This article originally appeared in Fast Company. I was interviewed for the article by the author, Gwen Moran.

It’s been called the “hardest word,” but some women seem to use the word “sorry” as everything from a way to interject their thoughts into a conversation to a way of prefacing any request for help.

Last week, Pantene even released a video about how often women apologize in everyday situations. The video is part of the company’s #shinestrong campaign which is part of Pantene’s Shine Strong Fund in partnership with the American Association of University Women.

Apologizing unnecessarily puts women in a subservient position and makes people lose respect for them, says executive coach and radio host Bonnie Marcus. Sylvia Ann Hewlett, founder of the Manhattan-based think tank, Center for Talent Innovation and author of Executive Presence: The Missing Link Between Talent and Success, says using “sorry” frequently undermines our gravitas and makes them appear unfit for leadership.

It’s not like women don’t know it’s a bad habit. So, why do they do it?

Business consultant Kathryn D. Cramer, author of Lead Positive: What Highly Effective Leaders See, Say, and Do, says women are socialized from an early age to focus on relationships and nurturing. Any sign of strength can be off-putting, so they’re conditioned to soften communication that can be construed as assertive or aggressive. Apologizing before speaking–or in any situation where women must show strength or where there is potential for conflict–is one way of doing so.saying “sorry” too often can be more career-killing than being disliked.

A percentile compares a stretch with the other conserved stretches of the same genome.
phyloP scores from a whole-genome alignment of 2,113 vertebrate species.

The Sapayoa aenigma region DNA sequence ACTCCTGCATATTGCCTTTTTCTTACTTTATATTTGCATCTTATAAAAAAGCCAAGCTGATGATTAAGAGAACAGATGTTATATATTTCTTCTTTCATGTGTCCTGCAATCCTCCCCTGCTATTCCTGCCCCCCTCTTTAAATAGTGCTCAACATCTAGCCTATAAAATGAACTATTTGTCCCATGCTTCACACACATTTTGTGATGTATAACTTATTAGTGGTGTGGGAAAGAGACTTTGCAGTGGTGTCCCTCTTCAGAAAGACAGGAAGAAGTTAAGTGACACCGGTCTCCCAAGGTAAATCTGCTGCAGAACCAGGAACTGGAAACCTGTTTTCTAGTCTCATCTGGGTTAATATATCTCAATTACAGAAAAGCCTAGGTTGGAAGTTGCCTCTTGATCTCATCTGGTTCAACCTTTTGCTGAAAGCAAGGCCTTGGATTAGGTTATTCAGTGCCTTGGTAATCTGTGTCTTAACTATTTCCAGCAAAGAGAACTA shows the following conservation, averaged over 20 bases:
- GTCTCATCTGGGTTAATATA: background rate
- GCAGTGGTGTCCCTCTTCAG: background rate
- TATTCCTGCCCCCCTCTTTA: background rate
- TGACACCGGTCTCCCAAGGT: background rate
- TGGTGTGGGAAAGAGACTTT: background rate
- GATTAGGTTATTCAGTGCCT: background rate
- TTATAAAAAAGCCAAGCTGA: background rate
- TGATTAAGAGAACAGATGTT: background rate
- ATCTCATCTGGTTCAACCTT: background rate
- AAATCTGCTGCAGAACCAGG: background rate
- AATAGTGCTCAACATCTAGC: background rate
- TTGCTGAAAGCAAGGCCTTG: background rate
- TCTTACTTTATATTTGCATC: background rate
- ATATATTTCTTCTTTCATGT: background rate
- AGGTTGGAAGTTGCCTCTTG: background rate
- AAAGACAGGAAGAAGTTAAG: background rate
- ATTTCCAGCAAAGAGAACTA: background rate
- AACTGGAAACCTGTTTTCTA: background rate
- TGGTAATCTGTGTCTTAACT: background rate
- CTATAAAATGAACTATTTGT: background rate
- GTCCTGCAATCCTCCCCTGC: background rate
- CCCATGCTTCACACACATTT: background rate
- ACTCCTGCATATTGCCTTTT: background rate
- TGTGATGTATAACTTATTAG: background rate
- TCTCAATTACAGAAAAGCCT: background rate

Hewlett adds that workplace culture contributes to its use, too. In many cases, strong women need to find ways to temper their personalities or risk being called “rude,” “abrasive,” or even risk their jobs if they don’t find ways to soften others’ perception, she says. But saying “sorry” too often can be more career-killing than being disliked. So, it’s time to purge the word unless you really have something to be sorry about.

Tracking Unneeded Apologies.

Marcus suggests keeping a log of when you “sorry,” what the situation was, and how you felt. Sometimes, “sorry” is just a verbal tic, but some usage patterns may indicate a situation or person who makes you feel insecure, she says. Being aware of those triggers and how they influence your language can help you be more vigilant in “changing your communication so you’re coming from a position of strength and equality,” she says.

Trusted friends can help you break the habit by quietly letting you know when you’re using “sorry” inappropriately, Cramer says. Knowing that you’re under another’s watchful eye is also going to make you more aware of your speech, she says.

Find another phrase.

Sometimes, saying “sorry” is easier than thinking about the word you really want to say, or becomes a way of softening your words or opinion before they’re even out of your mouth, Cramer says. If either is the case, be more careful to choose the word or phrase you really mean to say.

“Start your statement with, ‘Let me say this…’ or some other word or phrase that reflects your meaning better than saying ‘sorry,’” she says.

Embrace silence.

Sometimes, instead of saying “sorry,” it’s best to not say anything at all. Hewlett encourages women to embrace the power of silence. For her book, she interviewed Sallie Krawcheck, who lead the wealth management divisions of both Bank of America and Citi. Krawcheck buffered important statements with silence in order to give them more weight.

“She told me that, as a southern woman, she filled up silence with words because that’s how you make people comfortable–with chitter chatter–which diminished her voice. Using silence deliberately makes people uncomfortable, but not in an aggressive way,” she says.